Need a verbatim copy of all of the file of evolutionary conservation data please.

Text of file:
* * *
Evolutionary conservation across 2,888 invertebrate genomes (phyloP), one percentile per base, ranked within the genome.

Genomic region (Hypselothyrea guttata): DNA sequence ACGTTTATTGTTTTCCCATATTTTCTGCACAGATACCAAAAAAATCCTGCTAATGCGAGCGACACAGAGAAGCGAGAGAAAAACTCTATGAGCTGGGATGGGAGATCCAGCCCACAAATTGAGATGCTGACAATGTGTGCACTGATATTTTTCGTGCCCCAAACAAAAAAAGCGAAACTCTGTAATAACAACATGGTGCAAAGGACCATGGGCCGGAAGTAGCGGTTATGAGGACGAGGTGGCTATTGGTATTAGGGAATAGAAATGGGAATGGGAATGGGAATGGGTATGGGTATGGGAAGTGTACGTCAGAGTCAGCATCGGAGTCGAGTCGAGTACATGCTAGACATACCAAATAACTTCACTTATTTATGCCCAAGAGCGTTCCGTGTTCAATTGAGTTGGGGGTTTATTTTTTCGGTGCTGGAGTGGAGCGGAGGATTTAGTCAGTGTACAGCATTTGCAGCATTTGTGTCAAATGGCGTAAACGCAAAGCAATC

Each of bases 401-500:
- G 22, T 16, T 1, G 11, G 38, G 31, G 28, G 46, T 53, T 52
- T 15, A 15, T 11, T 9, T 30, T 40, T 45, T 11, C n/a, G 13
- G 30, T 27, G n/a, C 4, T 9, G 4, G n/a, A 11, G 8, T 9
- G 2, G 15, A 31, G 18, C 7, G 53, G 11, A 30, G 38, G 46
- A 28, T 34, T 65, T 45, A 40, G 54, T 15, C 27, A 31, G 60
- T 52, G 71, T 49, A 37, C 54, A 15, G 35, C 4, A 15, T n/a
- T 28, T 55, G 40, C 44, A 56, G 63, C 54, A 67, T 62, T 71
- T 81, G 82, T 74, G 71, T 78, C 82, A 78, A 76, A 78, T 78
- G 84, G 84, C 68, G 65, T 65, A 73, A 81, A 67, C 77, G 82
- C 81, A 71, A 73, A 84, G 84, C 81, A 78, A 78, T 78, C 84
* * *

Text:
Evolutionary conservation across 2,888 invertebrate genomes (phyloP), one percentile per base, ranked within the genome.

Genomic region (Hypselothyrea guttata): DNA sequence ACGTTTATTGTTTTCCCATATTTTCTGCACAGATACCAAAAAAATCCTGCTAATGCGAGCGACACAGAGAAGCGAGAGAAAAACTCTATGAGCTGGGATGGGAGATCCAGCCCACAAATTGAGATGCTGACAATGTGTGCACTGATATTTTTCGTGCCCCAAACAAAAAAAGCGAAACTCTGTAATAACAACATGGTGCAAAGGACCATGGGCCGGAAGTAGCGGTTATGAGGACGAGGTGGCTATTGGTATTAGGGAATAGAAATGGGAATGGGAATGGGAATGGGTATGGGTATGGGAAGTGTACGTCAGAGTCAGCATCGGAGTCGAGTCGAGTACATGCTAGACATACCAAATAACTTCACTTATTTATGCCCAAGAGCGTTCCGTGTTCAATTGAGTTGGGGGTTTATTTTTTCGGTGCTGGAGTGGAGCGGAGGATTTAGTCAGTGTACAGCATTTGCAGCATTTGTGTCAAATGGCGTAAACGCAAAGCAATC

Each of bases 401-500:
- G 22, T 16, T 1, G 11, G 38, G 31, G 28, G 46, T 53, T 52
- T 15, A 15, T 11, T 9, T 30, T 40, T 45, T 11, C n/a, G 13
- G 30, T 27, G n/a, C 4, T 9, G 4, G n/a, A 11, G 8, T 9
- G 2, G 15, A 31, G 18, C 7, G 53, G 11, A 30, G 38, G 46
- A 28, T 34, T 65, T 45, A 40, G 54, T 15, C 27, A 31, G 60
- T 52, G 71, T 49, A 37, C 54, A 15, G 35, C 4, A 15, T n/a
- T 28, T 55, G 40, C 44, A 56, G 63, C 54, A 67, T 62, T 71
- T 81, G 82, T 74, G 71, T 78, C 82, A 78, A 76, A 78, T 78
- G 84, G 84, C 68, G 65, T 65, A 73, A 81, A 67, C 77, G 82
- C 81, A 71, A 73, A 84, G 84, C 81, A 78, A 78, T 78, C 84